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Togo, officially the Togolese Republic, is a country in West Africa bordering Ghana in the west, Benin in the east and Burkina Faso in the north. In the south, it has a short Gulf of Guinea coast.
Western history does not record what happened in Togo before the Portuguese arrived in the late fifteenth century. During the period from the eleventh century to the sixteenth century, various tribes entered the region from all directions: the Ewé from Nigeria and Benin; and the Mina and Guin from Ghana. Most settled in coastal areas. When the slave trade began in earnest in the sixteenth century, the Mina benefited the most. For the next two hundred years, the coastal region was a major raiding center for Europeans in search of slaves, earning Togo and the surrounding region the name "The Slave Coast."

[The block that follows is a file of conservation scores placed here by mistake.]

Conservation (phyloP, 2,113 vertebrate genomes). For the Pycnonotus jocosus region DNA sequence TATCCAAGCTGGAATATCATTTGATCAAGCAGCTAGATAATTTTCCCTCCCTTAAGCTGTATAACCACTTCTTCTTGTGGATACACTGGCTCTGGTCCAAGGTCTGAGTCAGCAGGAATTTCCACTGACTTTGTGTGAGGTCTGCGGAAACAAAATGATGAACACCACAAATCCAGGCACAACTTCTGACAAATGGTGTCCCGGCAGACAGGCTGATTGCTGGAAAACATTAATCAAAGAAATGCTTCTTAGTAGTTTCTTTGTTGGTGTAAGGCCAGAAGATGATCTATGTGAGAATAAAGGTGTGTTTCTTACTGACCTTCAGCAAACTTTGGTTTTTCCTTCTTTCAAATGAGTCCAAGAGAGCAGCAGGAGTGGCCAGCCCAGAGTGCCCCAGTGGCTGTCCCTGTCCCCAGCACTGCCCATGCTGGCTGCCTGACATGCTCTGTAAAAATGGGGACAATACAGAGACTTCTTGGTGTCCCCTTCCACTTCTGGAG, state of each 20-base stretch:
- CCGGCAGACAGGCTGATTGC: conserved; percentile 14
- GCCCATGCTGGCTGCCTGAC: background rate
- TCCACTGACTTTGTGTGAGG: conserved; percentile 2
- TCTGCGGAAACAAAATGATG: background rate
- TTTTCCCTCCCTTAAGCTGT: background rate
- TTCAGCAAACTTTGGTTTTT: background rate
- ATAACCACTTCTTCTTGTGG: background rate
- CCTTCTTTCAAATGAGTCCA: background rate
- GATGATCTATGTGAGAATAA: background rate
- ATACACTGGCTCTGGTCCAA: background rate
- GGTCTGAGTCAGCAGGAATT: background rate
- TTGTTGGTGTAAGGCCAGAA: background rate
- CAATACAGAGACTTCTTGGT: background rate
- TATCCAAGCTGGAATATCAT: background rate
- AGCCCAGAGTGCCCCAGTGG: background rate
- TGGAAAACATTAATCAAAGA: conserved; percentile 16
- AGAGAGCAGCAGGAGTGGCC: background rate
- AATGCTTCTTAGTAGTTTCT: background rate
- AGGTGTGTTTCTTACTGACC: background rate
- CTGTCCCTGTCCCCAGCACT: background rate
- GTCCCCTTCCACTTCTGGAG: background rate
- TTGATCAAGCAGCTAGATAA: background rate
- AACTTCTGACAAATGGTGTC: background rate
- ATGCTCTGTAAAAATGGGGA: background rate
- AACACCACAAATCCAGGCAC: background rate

In an 1884 treaty signed at Togoville, Germany declared a protectorate over a stretch of territory along the coast and gradually extended its control inland. This became the German colony Togoland in 1905. After the German defeat during World War I in August 1914 at the hands of British troops (coming from the Gold Coast) and the French troops (coming from Dahomey), Togoland became two League of Nations mandates, administered by the United Kingdom and France. After World War II, these mandates became UN Trust Territories. The residents of British Togoland voted to join the Gold Coast as part of the new independent nation of Ghana, and French Togoland became an autonomous republic within the French Union. Independence came in 1960.
Sources: Wikipedia and CIA World Factbook
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